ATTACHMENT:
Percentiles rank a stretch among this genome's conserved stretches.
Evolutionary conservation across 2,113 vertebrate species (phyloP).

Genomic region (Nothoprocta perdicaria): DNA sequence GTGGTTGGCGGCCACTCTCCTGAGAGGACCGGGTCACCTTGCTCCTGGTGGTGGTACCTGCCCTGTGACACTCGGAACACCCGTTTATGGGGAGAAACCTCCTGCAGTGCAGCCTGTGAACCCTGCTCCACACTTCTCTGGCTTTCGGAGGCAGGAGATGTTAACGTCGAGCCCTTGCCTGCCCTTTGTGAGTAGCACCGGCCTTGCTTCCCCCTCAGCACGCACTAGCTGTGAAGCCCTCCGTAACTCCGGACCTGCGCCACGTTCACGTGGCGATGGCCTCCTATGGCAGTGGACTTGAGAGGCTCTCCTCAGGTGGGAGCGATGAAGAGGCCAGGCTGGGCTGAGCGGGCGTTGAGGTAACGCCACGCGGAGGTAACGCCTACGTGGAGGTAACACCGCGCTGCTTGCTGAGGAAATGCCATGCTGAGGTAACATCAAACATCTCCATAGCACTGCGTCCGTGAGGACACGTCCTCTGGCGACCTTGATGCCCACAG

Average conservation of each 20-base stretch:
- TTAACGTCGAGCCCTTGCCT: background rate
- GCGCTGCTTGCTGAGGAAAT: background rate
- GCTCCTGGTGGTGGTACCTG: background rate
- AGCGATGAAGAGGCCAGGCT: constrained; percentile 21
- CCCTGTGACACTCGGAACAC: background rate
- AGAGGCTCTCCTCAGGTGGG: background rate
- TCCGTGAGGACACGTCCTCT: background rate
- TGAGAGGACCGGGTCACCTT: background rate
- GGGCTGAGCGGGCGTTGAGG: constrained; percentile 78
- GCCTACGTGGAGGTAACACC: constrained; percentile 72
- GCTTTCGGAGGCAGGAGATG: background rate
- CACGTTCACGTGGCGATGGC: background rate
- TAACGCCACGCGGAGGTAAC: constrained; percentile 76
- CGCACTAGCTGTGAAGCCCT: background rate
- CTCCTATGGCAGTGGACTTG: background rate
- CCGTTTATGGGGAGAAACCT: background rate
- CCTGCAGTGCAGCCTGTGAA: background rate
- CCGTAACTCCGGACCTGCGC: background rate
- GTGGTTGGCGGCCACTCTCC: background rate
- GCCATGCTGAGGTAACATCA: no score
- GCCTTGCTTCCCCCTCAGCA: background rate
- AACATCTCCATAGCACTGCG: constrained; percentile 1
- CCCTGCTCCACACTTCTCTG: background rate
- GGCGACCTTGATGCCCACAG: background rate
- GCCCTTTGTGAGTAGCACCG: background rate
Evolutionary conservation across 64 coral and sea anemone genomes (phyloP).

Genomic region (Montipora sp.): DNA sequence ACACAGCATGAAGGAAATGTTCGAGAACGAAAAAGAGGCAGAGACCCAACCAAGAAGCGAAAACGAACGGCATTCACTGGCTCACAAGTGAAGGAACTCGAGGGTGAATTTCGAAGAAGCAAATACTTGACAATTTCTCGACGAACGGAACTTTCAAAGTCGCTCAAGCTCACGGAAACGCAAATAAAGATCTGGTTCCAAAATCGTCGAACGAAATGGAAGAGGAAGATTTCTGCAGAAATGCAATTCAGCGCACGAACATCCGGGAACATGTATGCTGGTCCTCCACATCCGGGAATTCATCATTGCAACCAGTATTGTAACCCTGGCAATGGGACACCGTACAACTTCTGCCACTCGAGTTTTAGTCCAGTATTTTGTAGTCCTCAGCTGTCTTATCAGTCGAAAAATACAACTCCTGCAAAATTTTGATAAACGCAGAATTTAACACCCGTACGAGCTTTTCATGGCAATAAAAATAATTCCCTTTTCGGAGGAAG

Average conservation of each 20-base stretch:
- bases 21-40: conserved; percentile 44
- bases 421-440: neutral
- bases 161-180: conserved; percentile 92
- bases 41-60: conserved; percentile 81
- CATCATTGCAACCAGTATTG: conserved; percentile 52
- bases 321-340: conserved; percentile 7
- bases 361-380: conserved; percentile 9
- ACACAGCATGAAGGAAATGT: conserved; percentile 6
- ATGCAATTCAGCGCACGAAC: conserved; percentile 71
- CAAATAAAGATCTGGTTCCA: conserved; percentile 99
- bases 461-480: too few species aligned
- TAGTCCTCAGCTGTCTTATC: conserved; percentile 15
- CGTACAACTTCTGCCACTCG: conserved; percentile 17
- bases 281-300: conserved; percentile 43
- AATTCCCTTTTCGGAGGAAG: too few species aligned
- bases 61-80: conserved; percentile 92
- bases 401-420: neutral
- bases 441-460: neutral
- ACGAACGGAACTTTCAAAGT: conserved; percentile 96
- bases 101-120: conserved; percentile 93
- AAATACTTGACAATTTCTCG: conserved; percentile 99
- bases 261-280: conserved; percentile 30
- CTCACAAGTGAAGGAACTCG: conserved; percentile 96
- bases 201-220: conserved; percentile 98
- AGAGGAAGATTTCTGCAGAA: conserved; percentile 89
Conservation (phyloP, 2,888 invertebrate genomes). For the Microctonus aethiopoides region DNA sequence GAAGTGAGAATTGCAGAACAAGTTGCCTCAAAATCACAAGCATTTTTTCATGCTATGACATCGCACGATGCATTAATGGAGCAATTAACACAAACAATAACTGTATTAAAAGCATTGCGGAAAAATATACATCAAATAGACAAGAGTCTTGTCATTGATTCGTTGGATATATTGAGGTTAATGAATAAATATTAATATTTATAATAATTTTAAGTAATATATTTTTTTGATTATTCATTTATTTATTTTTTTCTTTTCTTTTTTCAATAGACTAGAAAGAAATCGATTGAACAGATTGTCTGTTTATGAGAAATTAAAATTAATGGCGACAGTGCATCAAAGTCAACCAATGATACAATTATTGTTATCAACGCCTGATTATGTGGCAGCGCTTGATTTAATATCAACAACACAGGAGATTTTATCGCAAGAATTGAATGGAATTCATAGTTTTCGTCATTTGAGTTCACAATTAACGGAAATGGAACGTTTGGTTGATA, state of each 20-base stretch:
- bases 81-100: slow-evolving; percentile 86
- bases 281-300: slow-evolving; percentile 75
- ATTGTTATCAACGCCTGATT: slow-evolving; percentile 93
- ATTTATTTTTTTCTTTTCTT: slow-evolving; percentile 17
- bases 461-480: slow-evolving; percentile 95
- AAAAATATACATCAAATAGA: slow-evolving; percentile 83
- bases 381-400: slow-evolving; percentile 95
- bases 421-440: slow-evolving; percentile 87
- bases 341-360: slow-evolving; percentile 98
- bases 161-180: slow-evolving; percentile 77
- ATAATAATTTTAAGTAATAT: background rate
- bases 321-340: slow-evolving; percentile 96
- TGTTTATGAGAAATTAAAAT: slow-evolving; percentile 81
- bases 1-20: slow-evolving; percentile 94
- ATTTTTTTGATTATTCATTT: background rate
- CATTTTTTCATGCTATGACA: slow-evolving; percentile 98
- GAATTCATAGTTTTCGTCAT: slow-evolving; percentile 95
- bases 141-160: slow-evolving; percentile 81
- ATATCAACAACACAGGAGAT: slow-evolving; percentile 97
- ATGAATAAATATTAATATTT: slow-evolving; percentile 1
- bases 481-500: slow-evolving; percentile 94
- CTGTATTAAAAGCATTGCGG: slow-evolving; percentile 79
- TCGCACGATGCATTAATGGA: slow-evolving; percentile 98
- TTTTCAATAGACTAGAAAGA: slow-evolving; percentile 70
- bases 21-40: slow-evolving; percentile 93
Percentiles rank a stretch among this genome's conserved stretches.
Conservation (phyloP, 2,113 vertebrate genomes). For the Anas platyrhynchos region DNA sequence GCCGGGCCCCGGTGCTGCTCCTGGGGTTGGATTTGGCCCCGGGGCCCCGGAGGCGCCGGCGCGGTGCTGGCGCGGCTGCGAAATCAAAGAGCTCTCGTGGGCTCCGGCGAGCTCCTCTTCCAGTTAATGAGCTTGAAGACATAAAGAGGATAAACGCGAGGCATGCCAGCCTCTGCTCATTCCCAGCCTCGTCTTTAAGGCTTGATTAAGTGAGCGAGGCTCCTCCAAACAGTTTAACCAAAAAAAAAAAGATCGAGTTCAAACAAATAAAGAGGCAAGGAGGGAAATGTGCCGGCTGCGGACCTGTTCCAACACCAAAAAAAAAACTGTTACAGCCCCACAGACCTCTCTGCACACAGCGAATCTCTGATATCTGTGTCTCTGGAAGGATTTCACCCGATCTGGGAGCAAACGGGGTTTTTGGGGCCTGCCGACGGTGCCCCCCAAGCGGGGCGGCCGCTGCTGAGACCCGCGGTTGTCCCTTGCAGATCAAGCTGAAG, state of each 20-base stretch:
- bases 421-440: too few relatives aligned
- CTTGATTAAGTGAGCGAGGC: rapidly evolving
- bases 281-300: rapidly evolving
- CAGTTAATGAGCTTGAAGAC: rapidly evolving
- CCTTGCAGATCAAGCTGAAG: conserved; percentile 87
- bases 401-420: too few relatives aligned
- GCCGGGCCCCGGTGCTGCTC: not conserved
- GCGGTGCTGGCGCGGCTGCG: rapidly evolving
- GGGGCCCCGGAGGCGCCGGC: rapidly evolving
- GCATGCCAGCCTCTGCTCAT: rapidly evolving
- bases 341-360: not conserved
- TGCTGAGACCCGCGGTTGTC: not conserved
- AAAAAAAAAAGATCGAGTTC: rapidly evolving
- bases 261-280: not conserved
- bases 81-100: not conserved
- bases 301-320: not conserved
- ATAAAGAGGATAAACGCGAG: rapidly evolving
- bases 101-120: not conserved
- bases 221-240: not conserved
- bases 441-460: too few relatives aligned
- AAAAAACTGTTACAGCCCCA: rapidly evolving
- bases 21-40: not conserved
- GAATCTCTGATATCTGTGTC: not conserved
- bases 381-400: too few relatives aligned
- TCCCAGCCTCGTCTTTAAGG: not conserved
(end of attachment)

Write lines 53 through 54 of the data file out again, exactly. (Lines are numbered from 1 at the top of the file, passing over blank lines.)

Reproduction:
- AAATACTTGACAATTTCTCG: conserved; percentile 99
- bases 261-280: conserved; percentile 30